Technology success stories

From New Internationalist Easier English Wiki
Jump to navigation Jump to search

Technology success stories

by Dinyar Godrej

If we want technology, low and high, to make a difference, it needs to be appropriate, and cheap enough.


© Srdjan Zivulovic/ Reuters

Only connect

Many families of refugees lose contact because they cannot find, or communicate with, each other. REFUNITE is a new online platform that offers help. It mainly works with mobile texts. People looking for others can register for free. They have a database of 400,000 people. It is easy to use, and people can use Amharic, English, French, Somali, Sudanese, Arabic and Swahili languages. It has helped some people meet already.

Fruits of the forest

Picking coffee, protecting the forest. Peruvian farmers grow cash crops eg. bananas, coffee and yucca, together with local trees. This helps protect the plants and stops soil erosion. This is very different from the ‘slash-and-burn’ farming they used before for coffee – this destroyed some of the mountainsides. They use organic manure and pest management. And the farmers increased production by 33 per cent in one year.

Hole in the wall


Alfred Birkegaard/

The idea behind this Indian organization is ‘Minimally Invasive Education’. They put computer terminals with internet access in a hole in a specially constructed wall in areas of poorer children. The children have not been to school much. They discover how to use the computer, and help each other. And they are very proud of teaching themselves and their new skills.

New life for very old technology

A lot of India depends on monsoon rains for water. If the rain does not come, there are very big problems. So Indian organizations eg. Tarun Bharat Sangh, are bringing back very old structures to collect rainwater. This brings communities together. They usually build reservoirs on higher ground. The reservoirs collect rain when it falls and then the water goes down slowly into the water table, so that wells don’t get dry. Other structures store rainwater and have a cover over the top to stop evaporation.

To market – using gravity

The monsoon season used to be very difficult for hill farmers in Nepal. The hills get very dangerous and slippery. People have to choose: they can take goods to market and they could die as it is so dangerous, or they could watch the food as it rots and goes to waste. Then they started using a very clever trolley on steel wires. This has made a big difference. The full trolley goes down - the weight of what is in it pulls it down. At the same time, the empty one is pulled up ready to put more goods in. It’s simply mechanical, and does not need any electricity.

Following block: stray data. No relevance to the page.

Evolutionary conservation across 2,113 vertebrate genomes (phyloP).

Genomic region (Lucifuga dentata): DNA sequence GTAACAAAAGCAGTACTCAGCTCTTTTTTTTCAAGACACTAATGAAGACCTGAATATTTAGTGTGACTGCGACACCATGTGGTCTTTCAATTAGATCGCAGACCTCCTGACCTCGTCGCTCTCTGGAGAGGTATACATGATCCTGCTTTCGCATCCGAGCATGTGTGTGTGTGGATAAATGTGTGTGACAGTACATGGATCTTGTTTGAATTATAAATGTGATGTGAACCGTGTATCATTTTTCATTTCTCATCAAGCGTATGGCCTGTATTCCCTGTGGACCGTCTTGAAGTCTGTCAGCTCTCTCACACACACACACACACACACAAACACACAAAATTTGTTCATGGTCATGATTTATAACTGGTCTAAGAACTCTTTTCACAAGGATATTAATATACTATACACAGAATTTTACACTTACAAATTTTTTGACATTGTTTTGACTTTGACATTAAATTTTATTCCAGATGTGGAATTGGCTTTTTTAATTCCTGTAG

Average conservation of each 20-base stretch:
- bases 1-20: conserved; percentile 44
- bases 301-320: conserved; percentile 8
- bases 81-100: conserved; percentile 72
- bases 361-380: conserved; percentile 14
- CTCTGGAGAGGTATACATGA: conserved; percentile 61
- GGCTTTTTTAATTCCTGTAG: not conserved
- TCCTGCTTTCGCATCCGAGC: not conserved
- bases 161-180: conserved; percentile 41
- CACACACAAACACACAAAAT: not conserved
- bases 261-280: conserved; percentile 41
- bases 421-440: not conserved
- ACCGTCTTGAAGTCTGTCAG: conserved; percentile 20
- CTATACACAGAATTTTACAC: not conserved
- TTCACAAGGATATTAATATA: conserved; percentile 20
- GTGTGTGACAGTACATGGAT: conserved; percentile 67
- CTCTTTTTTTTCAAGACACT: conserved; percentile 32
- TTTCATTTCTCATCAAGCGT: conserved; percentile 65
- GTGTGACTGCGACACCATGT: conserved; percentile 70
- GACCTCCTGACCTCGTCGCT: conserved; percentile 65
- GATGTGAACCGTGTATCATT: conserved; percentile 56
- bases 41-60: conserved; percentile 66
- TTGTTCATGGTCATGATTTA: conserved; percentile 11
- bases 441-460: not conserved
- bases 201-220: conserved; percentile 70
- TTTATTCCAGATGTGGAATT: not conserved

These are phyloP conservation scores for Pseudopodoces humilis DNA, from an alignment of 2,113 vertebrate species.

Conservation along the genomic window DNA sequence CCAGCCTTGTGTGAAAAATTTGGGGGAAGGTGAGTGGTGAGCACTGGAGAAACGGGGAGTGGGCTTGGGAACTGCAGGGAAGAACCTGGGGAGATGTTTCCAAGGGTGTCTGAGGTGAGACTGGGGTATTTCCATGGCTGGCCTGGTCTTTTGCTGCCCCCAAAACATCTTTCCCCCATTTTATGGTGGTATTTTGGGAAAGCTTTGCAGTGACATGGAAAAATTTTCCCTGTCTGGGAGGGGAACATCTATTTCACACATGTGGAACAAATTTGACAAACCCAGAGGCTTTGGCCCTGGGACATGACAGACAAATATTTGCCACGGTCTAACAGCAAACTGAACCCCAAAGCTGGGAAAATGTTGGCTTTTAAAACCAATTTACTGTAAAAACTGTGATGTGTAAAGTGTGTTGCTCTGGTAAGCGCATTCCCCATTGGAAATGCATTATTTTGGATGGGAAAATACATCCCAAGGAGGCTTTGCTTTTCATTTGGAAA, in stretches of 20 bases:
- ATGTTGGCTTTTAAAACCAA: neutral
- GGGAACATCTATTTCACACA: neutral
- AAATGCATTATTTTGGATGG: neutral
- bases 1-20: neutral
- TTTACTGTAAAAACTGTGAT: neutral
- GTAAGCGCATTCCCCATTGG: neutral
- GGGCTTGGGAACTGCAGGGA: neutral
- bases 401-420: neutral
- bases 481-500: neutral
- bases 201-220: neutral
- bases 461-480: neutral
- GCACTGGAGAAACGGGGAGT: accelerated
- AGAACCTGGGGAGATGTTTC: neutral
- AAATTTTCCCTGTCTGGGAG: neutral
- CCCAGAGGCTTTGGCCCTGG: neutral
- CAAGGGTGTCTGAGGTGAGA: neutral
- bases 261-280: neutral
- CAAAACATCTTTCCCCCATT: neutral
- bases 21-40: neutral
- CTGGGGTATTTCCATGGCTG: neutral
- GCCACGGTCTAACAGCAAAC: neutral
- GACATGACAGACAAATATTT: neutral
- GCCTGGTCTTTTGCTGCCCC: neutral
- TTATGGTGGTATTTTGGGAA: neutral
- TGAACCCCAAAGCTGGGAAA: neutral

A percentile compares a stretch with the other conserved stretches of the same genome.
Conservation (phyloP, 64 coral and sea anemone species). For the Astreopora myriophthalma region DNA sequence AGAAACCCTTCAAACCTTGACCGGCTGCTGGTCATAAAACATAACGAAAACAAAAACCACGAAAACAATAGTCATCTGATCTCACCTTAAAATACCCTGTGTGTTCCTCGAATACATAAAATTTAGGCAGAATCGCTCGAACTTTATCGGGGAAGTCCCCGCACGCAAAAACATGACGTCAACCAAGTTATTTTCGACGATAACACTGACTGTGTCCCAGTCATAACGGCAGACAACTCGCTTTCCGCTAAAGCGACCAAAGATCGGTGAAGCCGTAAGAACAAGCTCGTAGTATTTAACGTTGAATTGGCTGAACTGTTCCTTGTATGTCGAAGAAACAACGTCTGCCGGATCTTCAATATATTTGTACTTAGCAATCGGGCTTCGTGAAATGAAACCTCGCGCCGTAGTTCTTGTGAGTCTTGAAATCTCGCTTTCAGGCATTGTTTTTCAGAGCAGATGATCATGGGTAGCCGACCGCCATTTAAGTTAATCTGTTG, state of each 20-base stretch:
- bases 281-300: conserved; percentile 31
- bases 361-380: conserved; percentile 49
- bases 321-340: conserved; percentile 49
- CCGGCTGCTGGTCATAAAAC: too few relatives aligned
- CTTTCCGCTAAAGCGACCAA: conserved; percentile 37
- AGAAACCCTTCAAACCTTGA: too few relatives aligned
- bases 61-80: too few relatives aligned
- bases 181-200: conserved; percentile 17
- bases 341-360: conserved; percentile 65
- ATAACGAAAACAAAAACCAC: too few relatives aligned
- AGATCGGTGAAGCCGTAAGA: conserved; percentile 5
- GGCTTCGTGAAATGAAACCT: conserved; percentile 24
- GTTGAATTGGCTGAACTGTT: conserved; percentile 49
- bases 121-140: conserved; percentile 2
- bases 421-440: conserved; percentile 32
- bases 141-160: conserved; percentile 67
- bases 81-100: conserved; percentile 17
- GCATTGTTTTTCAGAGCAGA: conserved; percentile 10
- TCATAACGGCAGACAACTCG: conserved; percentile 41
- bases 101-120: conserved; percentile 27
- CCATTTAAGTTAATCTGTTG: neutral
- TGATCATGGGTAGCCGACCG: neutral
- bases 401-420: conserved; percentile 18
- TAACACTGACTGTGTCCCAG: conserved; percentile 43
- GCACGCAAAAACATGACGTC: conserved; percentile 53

Practical Action

Citizen monitors

South Africa is suffering the worst drought in 23 years. They have started a citizen science project to check the quality of its water resources. The miniSASS (South African Scoring System) relies on citizens, young and old, to measure everything that shows the health of the rivers eg. sediments and pollutants. The citizens do not need to know anything about science.

Solar for water

In northern Kenya, they now have clean water because of pumps that run on solar power. Before, families had to get dirty water from deep holes dug into dry river beds; now they can get water from the very big underground reservoirs. Clean water cuts child sickness and death, and saves time for women. It also means they can use old farm land again and animals can get water easily.

Growing power

In Himalaya, a village in the Zimbabwean Highlands, an 80-kilowatt micro-hydro generator provides electricity for 100 homes and two energy centres. At the centres, people can charge lanterns and mobile phones. Also, the plant produces power for the local health clinic so it can store vaccines and always have light at night, water-pumps to irrigate farmland, cold storage for crops, a saw mill and a grinding mill.

For more information:

Practical Action

Tarun Bharat Sangh


South African Water Research Commission


NOW READ THE ORIGINAL: (This article has been simplified so the words, text structure and quotes may have been changed).